If you go
COLORADO SPRINGS FINE ARTS CENTER AT COLORADO COLLEGE 100TH ANNIVERSARY KICK-OFF CELEBRATION
With guided tours of exhibits "O Beautiful! Shifting Landscapes of the Pikes Peak Region" and "Scenes of Everyday Life: Drawings by Bernard Arnest," at noon and 12:30 p.m.; one-act play readings of "Suppressed Desires," first play performed by Academy Players in 1919, at 1 and 3 p.m.; hands-on art activities and demonstrations, 10 a.m.-2 p.m.; free beverages and treats; 10 a.m.-7:30 p.m. Saturday, CSFAC at CC, 30 W. Dale St., free; 634-5581,
csfineartscenter.org Eric Bransby
Renowned muralist Eric Bransby is one of the last living Broadmoor Art Academy students and teachers in the Pikes Peak region.
The 102-year-old still lives south of Colorado Springs in the home he once shared with his wife and fellow artist Mary Ann Bransby. She died in 2011 after almost 70 years together.
Once dubbed the "latrine painter," due to his secret midnight forays to paint the bathroom walls at Fort Leavenworth, Kan., where he was stationed during World War II, he took advantage of the G.I. Bill after his service ended, and headed west to Colorado Springs with his wife and daughter.
"Mary Ann said to me, you’re getting G.I. Bill, who do you want to study?" said Eric. "I’d seen the book about him (muralist Boardman Robinson) the Fine Arts Center published, and we were both hooked on Colorado because we’d been out here teaching. We thought we’d be very much at home here. It was wonderful."
Eric studied under Robinson and muralist Jean Charlot, who later helped oversee Eric's 1947 mural in Colorado College's Cossitt Hall. He later occasionally taught at BAA.
"I was on and off the faculty," said Eric. "It was like a little family."
Eric's love of painting figures in his murals took a hit when the end of the war brought about a dramatic shift the artistic aesthetic of time, and shifted to a focus on abstract expressionism. He felt lost, but decided to stay true to his style, which he's been lauded for over the years.
His murals still dot the country and Colorado Springs, including the Air Force Academy, Pioneers Museum, Cheyenne Mountain Country Club and the Colorado Springs Fine Arts Center at Colorado College.
In 1985, the FAC commissioned Eric to restore Robinson’s mural on the building's facade, and in 2012 he finished a mural that celebrated the FAC’s 75th anniversary.
Bernard Arnest liked to draw whatever was in front of him.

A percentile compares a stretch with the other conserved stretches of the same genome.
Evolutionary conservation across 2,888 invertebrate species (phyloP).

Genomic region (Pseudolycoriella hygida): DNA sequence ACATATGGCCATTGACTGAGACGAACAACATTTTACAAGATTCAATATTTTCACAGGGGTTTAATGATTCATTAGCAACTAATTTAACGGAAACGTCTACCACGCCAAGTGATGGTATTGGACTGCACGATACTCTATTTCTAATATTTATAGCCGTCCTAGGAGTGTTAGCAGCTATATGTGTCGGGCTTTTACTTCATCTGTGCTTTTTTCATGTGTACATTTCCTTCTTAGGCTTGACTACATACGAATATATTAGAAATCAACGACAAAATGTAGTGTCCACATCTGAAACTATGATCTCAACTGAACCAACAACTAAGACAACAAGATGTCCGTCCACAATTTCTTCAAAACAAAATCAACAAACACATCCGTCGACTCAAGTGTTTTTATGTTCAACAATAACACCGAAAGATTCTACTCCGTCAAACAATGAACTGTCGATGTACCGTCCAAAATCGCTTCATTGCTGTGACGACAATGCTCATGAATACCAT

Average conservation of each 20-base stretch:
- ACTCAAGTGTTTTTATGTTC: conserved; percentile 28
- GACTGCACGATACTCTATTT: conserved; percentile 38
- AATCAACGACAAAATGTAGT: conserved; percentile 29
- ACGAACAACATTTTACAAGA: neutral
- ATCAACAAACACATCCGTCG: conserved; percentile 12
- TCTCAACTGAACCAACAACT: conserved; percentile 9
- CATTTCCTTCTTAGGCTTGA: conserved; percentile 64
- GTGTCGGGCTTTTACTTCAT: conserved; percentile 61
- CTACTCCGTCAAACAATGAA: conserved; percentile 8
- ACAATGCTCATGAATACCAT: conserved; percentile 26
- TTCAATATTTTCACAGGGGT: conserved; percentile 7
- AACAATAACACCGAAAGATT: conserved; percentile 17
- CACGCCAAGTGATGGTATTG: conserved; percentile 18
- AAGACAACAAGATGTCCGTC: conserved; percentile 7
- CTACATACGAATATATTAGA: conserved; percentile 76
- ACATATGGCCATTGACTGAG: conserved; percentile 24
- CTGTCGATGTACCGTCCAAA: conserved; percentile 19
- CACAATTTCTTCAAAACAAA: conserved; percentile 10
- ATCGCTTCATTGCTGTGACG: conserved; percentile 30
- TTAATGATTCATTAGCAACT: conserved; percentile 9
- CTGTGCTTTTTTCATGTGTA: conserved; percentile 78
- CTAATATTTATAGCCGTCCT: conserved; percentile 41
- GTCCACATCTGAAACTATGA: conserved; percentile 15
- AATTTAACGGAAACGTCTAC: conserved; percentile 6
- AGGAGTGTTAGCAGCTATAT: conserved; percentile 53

"He was a compulsive sketcher," said his son, Mark Arnest, a local musician.
Born in Denver in 1917, Bernard was a student of Boardman Robinson and Henry Varnum Poor at the Broadmoor Art Academy and Fine Arts Center in the 1930s. By '39, he'd graduated from the FAC and become Robinson's assistant, and eventually taught at the institution.
Mark has a postcard made from a Laura Gilpin photo of a group of people working on a 1937 Robinson mural that hangs in the Department of Justice Building in Washington, D.C.
"On the back, my dad wrote 'Hi, Mom, that's me on top,'" said Mark. "It's my father working on the murals. They were Robinson's murals, but other people had a hand in them."
After winning a Guggenheim Fellowship in 1940, he studied in San Francisco and had his first solo show at the San Francisco Museum of Art. An artistic crisis followed, said Mark, and his father joined the U.S. Army shortly before the attack on Pearl Harbor.
During World War II, he served as a chief war artist in the Army war artist program, and in 1944, went to Iceland and Europe, where his job was to paint and draw war-related images.
After the war, he exhibited across the country, and took a job as chief instructor at the Minneapolis School of Art in 1947. A decade later, he was lured back to Colorado Springs, where he became the director of the FAC School and the head of Colorado College's art department. He retired in 1982 and died in 1986.
"He was an extremely funny person, but his art is never funny," said Mark. "It's always about penetrating the surface and seeing the meaning of a scene, even with landscapes."
What has struck Mark about his father's work is the regularity with which he and his brother and sister appear in the paintings, and in particular, Mark himself, thanks to his rock 'n' roll aspirations.
It was 1971, and Mark's high school band practiced in his parents living room. His father would sit and sketch the band, and eventually assembled a major series of oil paintings based on the group that were "not terribly popular," said Mark.